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Russell County Markers
Alabama (Russell County), Crawford — CrockettsvilleCrawford, Alabama
The community of Crockettsville was settled at about the time Russell County was formed in 1832. Among the first settlers were Jerry Segar and Green Sewell. It was named in honor of David "Davy" Crockett who served as a scout in Andrew Jackson's Tennessee Militia at the Battle of Horseshoe Bend in 1814. The name of the city was changed to Crawford in 1843 by Act of the Alabama Legislature. This was done to honor the family of William Harris Crawford (1772-1834), a distinguished Georgia teacher, . . . — Map (db m33541) HM
Alabama (Russell County), Crawford — The Shiloh Baptist Church
The Shiloh Baptist Church was constituted on March 27, 1852. Shortly thereafter, a house of worship was erected on what is now the present church site. The earliest marked grave in the church cemetery bears the date of 1854. A new building was constructed in 1876 and is currently being used for Sunday school rooms and a fellowship hall. At that time, the church was situated on the east side of the road. In 1947 the building was renovated and the entry was changed to face the west side of . . . — Map (db m59692) HM
Alabama (Russell County), Fort Benning — Fryar Field
Named in honor of Pvt Elmer E. Fryar Congressional Medal of Honor 511th Parachute Infantry Regiment United States Army — Map (db m60416) HM
Alabama (Russell County), Fort Mitchell — Asbury School and Mission1 Mile North of Fort Mitchell
In September 1821 Rev. William Capers was sent to Fort Mitchell, by the South Carolina Conference of the Methodist Episcopal Church, to negotiate with the chiefs of the Creek Indian Nations for a mission which would teach their children reading, writing and other white-man skills. In 1822 Asbury Manual Labor School was established with Rev. Isaac Smith, Superintendent; 33 resident students; 3 teachers; houses; school; and farm. The school closed in 1830 following the removal to the West of a . . . — Map (db m26121) HM
Alabama (Russell County), Fort Mitchell — Fort Mitchell<----- 5 miles -----
Built during Creek War 1813 by Georgia Militia on main Indian trade route to Tombigbee River. U.S. Troops stationed here until 1837. 1836 Lower Creeks corralled here for forced removal to the West. — Map (db m26069) HM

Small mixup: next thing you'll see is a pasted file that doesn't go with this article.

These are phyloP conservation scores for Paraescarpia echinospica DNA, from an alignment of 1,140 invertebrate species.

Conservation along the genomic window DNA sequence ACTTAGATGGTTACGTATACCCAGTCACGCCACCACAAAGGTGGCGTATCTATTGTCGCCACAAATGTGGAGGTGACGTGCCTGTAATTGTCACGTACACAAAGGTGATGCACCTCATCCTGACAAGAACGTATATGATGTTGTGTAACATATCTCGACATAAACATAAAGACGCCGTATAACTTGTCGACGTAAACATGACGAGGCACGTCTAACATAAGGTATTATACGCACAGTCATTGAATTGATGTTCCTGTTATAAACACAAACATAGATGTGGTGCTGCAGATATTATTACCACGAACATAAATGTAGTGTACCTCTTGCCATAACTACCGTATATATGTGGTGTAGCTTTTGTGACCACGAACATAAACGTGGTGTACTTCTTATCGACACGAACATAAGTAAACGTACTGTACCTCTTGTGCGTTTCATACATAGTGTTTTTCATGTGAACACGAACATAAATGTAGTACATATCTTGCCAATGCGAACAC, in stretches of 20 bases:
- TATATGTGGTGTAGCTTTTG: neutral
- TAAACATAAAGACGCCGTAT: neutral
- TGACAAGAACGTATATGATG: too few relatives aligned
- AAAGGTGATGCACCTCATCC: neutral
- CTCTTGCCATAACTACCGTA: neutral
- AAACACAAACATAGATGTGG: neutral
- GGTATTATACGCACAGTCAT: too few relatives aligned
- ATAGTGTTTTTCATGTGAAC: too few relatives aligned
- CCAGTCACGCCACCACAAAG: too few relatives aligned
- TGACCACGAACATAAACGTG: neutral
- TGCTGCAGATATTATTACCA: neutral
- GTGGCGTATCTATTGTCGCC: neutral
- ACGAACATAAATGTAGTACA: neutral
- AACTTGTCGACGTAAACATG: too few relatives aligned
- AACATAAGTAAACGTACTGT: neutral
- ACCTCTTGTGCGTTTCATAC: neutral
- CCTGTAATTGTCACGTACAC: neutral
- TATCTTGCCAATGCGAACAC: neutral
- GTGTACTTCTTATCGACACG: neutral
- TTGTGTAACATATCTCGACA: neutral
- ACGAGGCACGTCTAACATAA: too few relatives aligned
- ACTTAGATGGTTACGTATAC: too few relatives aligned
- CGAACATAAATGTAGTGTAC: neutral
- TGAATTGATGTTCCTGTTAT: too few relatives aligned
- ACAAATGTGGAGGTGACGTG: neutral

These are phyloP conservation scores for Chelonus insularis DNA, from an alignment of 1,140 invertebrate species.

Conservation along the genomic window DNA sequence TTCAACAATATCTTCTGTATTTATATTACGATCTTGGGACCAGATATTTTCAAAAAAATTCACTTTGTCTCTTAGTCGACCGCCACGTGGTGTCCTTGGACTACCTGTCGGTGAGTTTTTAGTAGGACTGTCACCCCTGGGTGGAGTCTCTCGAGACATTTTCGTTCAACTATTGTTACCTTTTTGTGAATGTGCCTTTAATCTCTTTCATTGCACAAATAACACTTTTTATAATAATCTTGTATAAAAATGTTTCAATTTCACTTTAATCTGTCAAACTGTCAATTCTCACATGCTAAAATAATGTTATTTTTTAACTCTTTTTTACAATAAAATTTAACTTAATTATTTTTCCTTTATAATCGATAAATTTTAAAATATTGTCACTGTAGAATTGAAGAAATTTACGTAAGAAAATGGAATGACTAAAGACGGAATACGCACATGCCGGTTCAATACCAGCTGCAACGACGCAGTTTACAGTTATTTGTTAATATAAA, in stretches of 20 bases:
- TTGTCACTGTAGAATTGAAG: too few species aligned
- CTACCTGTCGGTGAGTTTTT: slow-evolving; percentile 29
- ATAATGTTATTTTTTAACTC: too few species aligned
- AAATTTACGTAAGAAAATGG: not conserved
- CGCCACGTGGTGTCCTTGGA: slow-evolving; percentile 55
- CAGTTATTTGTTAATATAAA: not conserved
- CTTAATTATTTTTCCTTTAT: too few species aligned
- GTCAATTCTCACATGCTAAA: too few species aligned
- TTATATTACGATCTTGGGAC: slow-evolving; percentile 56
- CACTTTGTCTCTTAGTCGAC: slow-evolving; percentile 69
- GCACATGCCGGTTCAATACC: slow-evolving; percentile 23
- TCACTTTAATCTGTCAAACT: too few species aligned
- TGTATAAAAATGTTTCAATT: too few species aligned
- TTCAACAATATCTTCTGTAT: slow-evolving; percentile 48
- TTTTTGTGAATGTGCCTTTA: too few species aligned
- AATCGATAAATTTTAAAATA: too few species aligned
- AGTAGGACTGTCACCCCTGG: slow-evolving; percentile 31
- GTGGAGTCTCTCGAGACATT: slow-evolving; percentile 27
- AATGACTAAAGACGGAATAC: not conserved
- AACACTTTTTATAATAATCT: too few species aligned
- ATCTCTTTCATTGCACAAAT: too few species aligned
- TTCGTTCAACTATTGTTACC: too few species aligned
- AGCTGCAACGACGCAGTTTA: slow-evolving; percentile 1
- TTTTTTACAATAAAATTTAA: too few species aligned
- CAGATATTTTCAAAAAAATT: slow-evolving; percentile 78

Alabama (Russell County), Fort Mitchell — Fort Mitchell Military Cemetery
This military graveyard was established soon after Fort Mitchell was built by General John Floyd of the Georgia Militia. Located just south of the stockade, the cemetery was used between 1813 and 1840 during the fort's occupation by Georgia and United States soldiers. The first burial was that of John Ward, an interpreter on the staff of General Floyd. Ward died of pneumonia in November 1813. A line of approximately 25 soldiers' graves is located adjacent to the site of the fort's dispensary. A . . . — Map (db m26122) HM
Alabama (Russell County), Fort Mitchell — Indian Ball Ground
The most popular game among the Indians of this region was "stick ball." This field has been constructed so that the game may be enjoyed again in the Chattahoochee Valley where it was played for hundreds of years. Sometimes known as "little brother to war," the game was played with an intensity second only to war. Hand crafted sticks with small loops on the end were used to catch and throw a small deer skin ball often filled with squirrel fur to make it "lively." One of the last games played . . . — Map (db m26020) HM
Alabama (Russell County), Fort Mitchell — J.W. and Ethel I Woodruff Foundation Interpretive Trail
Native plants played a significant role in the daily life of the Creek Indian civilization that inhabited the Chattahoochee Valley until relocation to Oklahoma in the 19th century. During the Woodland Period, the local inhabitants were skilled hunters and gatherers of native plants, nuts, and fruits. During the Mississippian Period (A.D. 700-1000) the Indian culture matured in its corn based agricultural practices and became less dependent upon readily available native trees and shrubs for . . . — Map (db m48166) HM